{The Rev. Dr. Dale Meyer, president of Concordia Seminary, St. Louis, preached the following sermon on the final day of the International Conference on Confessional Leadership, Peachtree City, Ga. The text was Acts 1:4-11.}

I entered the ministry serving two small rural congregations. The work of those congregations only took a few days a week. So I had time to get into other things and one thing was carpentry, working with wood. One day I went to the place we Americans call the lumberyard. I told Lester Going what size boards I needed. He took me into the back to the saw, and cut the wood to the size I needed. Then Lester asked me, “Do you want the Auffalls?” “What?” I said. “Do you want the Auffalls, the scraps, the little pieces cut off?” I said, “Yes.” Over the years, over the decades, that has become for me a picture of the ministry. I tell our seminarians that their main job as students is not to learn the techniques of ministry, as important as that is. Their main job is to seek to know God and to be known by God in Jesus Christ. The result of that quest, the Auffalls, will be blessed ministry. So also for you and me. Our main vocation is not … What are you calling it? Our main vocation is not “Confessional Leadership” but it is to know God personally and to be known by Him in Jesus Christ. The result of that Vocation, the Auffalls, will be God – blessed leadership. Our goal above all else, should be what St. Paul says, to “know Him and the power of His resurrection, and the fellowship of His sufferings, being conformed unto His death, if by any means I might attain unto the resurrection of the dead. (Philippians 3:10-11)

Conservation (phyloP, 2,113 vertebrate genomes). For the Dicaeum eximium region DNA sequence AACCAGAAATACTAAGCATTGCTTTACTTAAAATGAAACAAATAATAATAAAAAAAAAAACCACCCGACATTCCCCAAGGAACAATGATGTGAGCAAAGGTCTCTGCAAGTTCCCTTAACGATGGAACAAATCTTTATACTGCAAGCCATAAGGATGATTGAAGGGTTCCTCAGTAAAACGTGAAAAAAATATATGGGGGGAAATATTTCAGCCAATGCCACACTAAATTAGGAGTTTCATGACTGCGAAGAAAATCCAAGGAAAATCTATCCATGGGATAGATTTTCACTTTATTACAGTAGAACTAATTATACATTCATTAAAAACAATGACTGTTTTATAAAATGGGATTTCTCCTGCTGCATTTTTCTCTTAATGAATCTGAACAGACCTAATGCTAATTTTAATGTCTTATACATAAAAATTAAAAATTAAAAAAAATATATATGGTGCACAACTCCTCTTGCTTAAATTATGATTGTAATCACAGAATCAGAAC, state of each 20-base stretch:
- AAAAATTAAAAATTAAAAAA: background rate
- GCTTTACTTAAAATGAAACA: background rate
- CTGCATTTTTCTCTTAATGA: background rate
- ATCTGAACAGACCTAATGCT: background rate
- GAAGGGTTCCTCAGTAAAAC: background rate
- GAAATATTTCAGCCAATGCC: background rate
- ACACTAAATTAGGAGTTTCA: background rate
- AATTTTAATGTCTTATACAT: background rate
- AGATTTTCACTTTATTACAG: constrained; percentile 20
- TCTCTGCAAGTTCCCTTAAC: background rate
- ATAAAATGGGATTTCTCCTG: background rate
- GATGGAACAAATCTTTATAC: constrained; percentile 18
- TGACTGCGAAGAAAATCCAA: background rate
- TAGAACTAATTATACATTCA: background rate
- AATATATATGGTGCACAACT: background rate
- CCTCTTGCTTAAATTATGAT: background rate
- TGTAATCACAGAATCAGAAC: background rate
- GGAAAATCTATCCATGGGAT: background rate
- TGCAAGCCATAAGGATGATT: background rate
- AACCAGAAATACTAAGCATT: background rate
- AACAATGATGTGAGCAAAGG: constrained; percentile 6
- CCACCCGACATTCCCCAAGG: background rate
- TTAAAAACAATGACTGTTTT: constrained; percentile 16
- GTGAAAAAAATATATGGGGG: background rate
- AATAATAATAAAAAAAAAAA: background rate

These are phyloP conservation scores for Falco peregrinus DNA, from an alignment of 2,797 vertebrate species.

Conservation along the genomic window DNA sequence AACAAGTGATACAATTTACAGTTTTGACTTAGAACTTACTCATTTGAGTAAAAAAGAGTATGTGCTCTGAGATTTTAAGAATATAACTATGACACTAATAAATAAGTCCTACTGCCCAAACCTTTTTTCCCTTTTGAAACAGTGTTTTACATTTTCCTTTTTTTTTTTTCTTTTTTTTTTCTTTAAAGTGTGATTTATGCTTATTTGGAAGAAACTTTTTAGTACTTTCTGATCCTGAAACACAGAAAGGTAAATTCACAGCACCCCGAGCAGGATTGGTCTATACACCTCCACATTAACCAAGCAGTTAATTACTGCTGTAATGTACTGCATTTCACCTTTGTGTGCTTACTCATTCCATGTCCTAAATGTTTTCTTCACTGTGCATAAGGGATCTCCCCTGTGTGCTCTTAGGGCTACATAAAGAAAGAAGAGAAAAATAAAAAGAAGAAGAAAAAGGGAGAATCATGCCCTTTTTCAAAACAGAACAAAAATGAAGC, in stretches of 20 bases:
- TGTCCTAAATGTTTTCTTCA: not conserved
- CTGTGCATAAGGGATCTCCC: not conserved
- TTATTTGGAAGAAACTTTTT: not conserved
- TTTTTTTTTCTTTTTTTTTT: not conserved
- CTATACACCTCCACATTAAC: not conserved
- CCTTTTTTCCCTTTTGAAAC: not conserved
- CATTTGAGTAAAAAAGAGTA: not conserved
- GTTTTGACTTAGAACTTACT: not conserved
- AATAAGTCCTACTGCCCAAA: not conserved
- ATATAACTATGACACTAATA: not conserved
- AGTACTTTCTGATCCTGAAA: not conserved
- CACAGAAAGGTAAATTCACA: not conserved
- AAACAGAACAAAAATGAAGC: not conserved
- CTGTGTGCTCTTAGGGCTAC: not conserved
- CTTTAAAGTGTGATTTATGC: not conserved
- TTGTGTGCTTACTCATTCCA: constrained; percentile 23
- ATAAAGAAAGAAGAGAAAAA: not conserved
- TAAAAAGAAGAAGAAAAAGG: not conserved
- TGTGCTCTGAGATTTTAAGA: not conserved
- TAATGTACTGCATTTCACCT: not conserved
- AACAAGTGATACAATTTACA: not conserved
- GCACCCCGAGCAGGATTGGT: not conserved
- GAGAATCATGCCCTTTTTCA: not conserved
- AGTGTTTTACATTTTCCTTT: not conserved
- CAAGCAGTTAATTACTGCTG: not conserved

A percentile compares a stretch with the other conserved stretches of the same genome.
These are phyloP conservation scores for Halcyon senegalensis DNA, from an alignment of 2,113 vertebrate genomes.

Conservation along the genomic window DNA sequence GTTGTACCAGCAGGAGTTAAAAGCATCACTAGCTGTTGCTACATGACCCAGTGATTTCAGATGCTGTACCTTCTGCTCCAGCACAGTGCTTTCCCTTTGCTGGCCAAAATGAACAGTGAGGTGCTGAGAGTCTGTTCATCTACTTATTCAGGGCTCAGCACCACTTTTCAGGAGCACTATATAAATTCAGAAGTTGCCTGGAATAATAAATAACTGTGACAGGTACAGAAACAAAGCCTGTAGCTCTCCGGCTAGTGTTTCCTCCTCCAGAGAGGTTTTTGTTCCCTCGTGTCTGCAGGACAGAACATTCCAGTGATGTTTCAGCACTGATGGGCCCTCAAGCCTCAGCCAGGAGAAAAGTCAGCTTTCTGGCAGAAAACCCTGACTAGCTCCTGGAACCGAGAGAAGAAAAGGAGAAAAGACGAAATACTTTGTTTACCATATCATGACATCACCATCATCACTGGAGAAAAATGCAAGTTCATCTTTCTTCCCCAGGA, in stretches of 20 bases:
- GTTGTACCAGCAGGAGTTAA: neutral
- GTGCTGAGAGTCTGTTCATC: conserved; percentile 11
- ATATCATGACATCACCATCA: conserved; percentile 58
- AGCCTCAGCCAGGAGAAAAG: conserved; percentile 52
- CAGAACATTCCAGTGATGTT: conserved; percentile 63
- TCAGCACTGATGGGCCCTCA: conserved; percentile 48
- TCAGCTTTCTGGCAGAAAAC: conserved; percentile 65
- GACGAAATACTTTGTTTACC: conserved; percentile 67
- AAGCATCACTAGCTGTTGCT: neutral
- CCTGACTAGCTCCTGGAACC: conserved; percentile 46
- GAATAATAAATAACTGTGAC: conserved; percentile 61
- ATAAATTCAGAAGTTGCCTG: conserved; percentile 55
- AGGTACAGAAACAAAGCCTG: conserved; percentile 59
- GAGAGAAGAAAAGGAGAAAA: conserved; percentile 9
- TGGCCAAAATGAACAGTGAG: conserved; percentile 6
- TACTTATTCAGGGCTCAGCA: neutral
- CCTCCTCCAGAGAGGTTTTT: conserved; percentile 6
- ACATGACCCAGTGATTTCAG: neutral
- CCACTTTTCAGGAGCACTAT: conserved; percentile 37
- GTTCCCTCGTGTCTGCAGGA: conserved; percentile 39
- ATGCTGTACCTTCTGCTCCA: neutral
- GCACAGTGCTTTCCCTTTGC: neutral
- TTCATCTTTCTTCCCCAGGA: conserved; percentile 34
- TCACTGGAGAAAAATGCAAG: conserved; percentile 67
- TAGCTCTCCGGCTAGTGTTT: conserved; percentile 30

How is it for you? More and more, I find Jesus Christ to be a mysterious figured, larger that life. This larger than life Jesus mystified His disciples. You heard it. He told them something about waiting in Jerusalem, something about being baptized with the Holy Spirit. But the disciples only knew what they knew and asked Jess about the restoration of Israel. Jesus said, “that’s none of your business,” said something again about the Holy Spirit, and ascended. The Song of God is larger than life. But I’ll tell you, this larger than life Jesus made a lasting impression on those disciples. They obediently returned to Jerusalem, they waited, they received the Holy Spirit, and they became His witnesses in Jerusalem, Judea, Samaria and unto the ends of the earth. Larger than life, Jesus made a lasting impression on them and the result, the Auffalls, was witness.


This is our vocation. To gaze at Jesus with the eyes of faith, not of sight. To return home from this conference and to wait, to wait in silence (“Be still and know that I am God” Psalm 46:10, to wait in trust (“In repentance and rest is thy salvation; in quietness and confidence is they strength” Isaiah 30:15) and to wait in communion, in communion with the disciples around us and in communion with the holy things, creed, Gospel, sacraments. The goal of all this is not “Confessional Leadership.” You return home for communion with the Spirit of God because the goal is the salvation of your soul. “This Jesus, who was taken up from you into heaven, will come in the same as you saw Him go into heaven.”


Robert Cody, senior at Concordia University Nebraska; Caley Gerth, music director at Trinity Lutheran Church in Holly Hill, Fla.; and Paul Soulek, cantor at St. John Lutheran Church, Seward, Ne.; provided the music to accompany the rich liturgical life of the conference.

Dr. Alister McGrath quoted Wittgestein. “A picture held us captive and we couldn’t get outside it.” The picture that has captured us is Jesus. “the God who said, ‘Let light shine out of darkness’ has show in our hearts to give us the light of the knowledge of the glory of God in the face of Jesus Christ.” (2 Corinthians 4:6) That picture has made a lasting impression on us . “When Christ, who is our life shall appear, then shall you also appear with Him in glory.” (Colossians 3:4) Everything else is Auffals. Amen.